Mr Grant is rather typical of a new shouty breed of Quangocrat and Fake Charity Grandee whose role is more Commissar than CEO. They seem to be churned out of the same indoctrination camp, as though to a common purpose, to articulate similarly outspoken and strident views on imprisoning those who do not conform to their world view. Single minded zealots with too much funding and publicity who are undoubtedly bad for democracy.

    Is there a recruitment agency that specialises in moving these over-promoted non-entities around? They seem to pop up everywhere, even when times is ‘ard. Nice work if you can get it I suppose.

  • Jack Wibberley

    Surely the disgrace is that instances of cruelty to animals are not prosecuted by the CPS but that irt is left to the charity to expend its funds, largely raised by donations, in the prosecutions it brings.

  • auth0r

    Well my wife cancelled her monthly contribution after the last case. I suspect offers will too

    • ButcombeMan

      Likewise. £120 a year they now do not get.

  • SirMontyThreepwood

    “RSPCA Chief Executive Gavin Grant has been unrepentant, referring to defendants’ accents ,”

    Aha. Of course; the accents of the supposed criminals are a most pertinent clue to their guilt in the view of Mr Grant. No doubt the increased donations from fans of Mr Grant’s war on ‘toffs’ come from the army of scum who populate the comment pages of rags like the Independent. For them, anyone who was not dragged up on a south Manchester council estate is a beast who must be punished.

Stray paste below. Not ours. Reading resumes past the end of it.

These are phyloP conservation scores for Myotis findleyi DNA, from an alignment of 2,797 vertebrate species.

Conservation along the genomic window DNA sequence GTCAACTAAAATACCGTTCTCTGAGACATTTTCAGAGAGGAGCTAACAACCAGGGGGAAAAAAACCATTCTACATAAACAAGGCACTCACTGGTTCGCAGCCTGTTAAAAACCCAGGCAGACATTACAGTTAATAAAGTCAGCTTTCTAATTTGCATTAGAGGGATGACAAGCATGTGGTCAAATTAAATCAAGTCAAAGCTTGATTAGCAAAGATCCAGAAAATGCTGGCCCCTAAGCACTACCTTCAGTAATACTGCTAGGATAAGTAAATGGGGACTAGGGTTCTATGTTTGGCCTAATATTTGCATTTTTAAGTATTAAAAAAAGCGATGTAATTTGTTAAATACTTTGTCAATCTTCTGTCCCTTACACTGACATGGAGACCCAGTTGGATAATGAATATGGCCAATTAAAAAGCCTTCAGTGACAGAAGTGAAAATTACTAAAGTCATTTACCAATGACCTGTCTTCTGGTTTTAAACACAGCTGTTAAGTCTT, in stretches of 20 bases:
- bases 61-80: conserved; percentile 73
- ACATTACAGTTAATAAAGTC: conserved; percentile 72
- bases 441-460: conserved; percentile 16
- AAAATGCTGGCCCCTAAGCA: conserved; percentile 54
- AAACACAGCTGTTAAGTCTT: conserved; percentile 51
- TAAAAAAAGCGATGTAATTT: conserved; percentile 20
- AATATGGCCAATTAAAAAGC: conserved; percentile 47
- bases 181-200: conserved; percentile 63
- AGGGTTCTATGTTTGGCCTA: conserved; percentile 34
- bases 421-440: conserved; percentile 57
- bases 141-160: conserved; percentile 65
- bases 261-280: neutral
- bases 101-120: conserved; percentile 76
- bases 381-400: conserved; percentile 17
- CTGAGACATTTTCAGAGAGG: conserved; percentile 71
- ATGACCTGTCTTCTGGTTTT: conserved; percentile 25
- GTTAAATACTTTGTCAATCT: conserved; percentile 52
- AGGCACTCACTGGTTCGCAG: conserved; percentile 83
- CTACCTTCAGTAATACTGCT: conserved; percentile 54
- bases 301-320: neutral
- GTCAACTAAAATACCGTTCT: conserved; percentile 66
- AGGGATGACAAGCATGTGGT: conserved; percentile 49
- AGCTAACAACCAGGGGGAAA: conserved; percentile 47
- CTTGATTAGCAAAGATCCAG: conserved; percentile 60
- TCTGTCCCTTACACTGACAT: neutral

There are many things that the RSPCA must do to protect animals from abominable treatment, but pursuing ‘toff’s’ is not one of them. Their outrageous prosecutions do not stop there though. A year or two ago, they charged a family with cruelty over the fact that they had not sought treatment for some condition suffered by the family dog. As well as prosecuting the parents, they also charged and prosecuted a sixteen year old child in the family on the grounds that they ought to have sought treatment.

    Then there have been the court cases over family legacies when the RSPCA spent fortunes fighting family members who had been disinherited by senile parents. There was the case of the aged farmer who disinherited his daughter who had lived at and worked the farm throughout her life for pocket money. The will left all the assets to the RSPCA, leaving her not only jobless and without a penny. Instead of realising that the will was a travesty, they pursued the matter through the courts and ultimately to the court of appeal to get their hands on the money.

    The RSPCA long ago lost its way. It is a disgraceful organisation and it should disband itself at once to be replaced by an animal charity with decent values.

    • HooksLaw

      The animal the RSPCA is trying to protect is vermin – appropriately enough.

      I guess if the people who hunt rats wore red coats and blew horns and made a day out of it then the RSPCA would be prosecuting them.